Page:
Some Coding Goals

Setting my own goals

It was not a super-productive summer for me, coding-wise. However, as I get away from ‘vacation-mode’ and back to ‘real life,’ in addition to improving as a teacher (more on that in another post), I want to improve as a coder.

Here’s the thing: There are a million ways to improve as a coder. And, I’m sticking to the ‘hobby coder’ label, so I don’t feel compelled to even try an know everything about coding, or even a specialization under the ‘coding’ header.

My task: is to be able to do the things I want to do, nothing more, but also nothing less. (To be honest, it will always be something less — I have an active imagination for what’s possible.) Now though, what I’d like to do is to make the things I make seem more like a ‘web application.’

What’s a web application?

The short answer is: it doesn’t matter. As a language teacher, I’m a big fan of the idea that words only mean what you and the person you’re speaking to understand. And, when I say web application, I mean it in contrast to a ‘web page.’

To me, a web page is static: Some guy (me) writes a bunch of stuff, takes a bunch of photos, makes a video, maybe, and puts it online. The web page is your chance to interact with what I’ve made, on my terms.

A web application, on the other hand, is magic. Sure, some guy (me) made it, but it’s a tool that I get to pick up and use how it best fits in my life. A web application is my chance to take something algorithmic I’ve made, and let you run with it.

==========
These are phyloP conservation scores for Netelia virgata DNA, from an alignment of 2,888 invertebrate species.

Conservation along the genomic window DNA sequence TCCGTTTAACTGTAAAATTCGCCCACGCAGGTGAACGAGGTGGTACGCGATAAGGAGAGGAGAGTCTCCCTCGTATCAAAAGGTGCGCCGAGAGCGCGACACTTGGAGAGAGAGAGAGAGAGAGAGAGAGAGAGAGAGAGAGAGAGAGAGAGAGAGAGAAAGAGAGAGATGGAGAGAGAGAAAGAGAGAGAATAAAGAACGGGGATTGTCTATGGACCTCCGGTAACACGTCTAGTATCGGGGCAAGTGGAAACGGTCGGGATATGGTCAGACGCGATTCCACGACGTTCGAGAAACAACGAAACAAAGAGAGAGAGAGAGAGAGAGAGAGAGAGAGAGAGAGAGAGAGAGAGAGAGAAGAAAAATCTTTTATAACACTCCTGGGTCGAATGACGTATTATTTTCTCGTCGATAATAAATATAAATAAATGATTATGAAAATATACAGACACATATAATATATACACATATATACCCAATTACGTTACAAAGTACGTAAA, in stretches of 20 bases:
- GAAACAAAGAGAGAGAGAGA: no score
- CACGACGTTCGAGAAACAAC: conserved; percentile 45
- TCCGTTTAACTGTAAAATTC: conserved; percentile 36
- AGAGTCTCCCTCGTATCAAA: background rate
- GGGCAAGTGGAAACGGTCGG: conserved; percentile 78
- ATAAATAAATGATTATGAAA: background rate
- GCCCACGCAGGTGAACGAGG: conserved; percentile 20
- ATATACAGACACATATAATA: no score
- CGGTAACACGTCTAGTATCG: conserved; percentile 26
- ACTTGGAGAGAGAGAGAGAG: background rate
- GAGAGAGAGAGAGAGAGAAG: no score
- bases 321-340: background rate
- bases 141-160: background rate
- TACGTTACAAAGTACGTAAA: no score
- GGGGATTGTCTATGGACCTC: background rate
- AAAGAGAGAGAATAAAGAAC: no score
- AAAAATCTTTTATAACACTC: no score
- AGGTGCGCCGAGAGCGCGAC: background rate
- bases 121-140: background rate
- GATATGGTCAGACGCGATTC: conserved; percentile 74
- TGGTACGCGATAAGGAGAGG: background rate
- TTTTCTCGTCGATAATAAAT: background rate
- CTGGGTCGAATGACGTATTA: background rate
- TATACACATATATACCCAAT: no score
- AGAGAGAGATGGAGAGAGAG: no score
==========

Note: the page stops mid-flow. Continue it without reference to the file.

Don’t you already do that?

To be fair, yes, I think that Dynamic EFL already qualifies as a web application. But, it doesn’t feel like it yet. It feels like a series of web pages that the user moves through, ending with a PDF, the most static document format of all time.

It’ll always end with a PDF, because the whole idea is that it’s supposed to be hidden. The learner isn’t supposed to know you used a ‘tool.’ The learner might hear the word ‘tool’ and think ‘shortcut.’ The whole idea is that the learner thinks “wow, the teacher invested time in me. I’m getting my money’s worth.”

So, maintaining the PDF format at the end, the way I see to make it feel more like an application is to make better use of transitions between pages and modals (the ‘foreground’ pages that open ‘over’ the rest of the page — logins are often done in modals).

The best web applications — gmail, Google calendar — don’t feel like pages at all. It feels like you enter an address into your browser, and then you interact with an application. That’s what I’d like to do.

A good argument for it

First, I rationalize it would help make what I do clear in comparison to what teachers are already paying for — static resources presented on web pages.

Second, it’s a sales point. Done smartly, the transitions and ‘web app experience’ simply feels more ‘modern.’ It helps to explain why I’m taking money.

A roadmap

I don’t have a roadmap in the traditional sense. That’s where this little goal-setting exercise breaks down. I’ve started experimenting and I’m finding it pretty hard. I have used JavaScript to dynamically change content on a web page, but I haven’t made the animation part of that work, and I haven’t been able to load a new django view into one <div> of a page.

So, I guess I have my work cut out for me.

The plan, now, is to leave Dynamic EFL how it is as I begin attracting beta testers. Instead, I have a new project idea that I want to start from scratch as a web application (using Google APIs, no less!) (more information on the actual project in a future post). Then, when that’s working, I’ll be able to apply lessons learned to Dynamic EFL.

Wish me luck.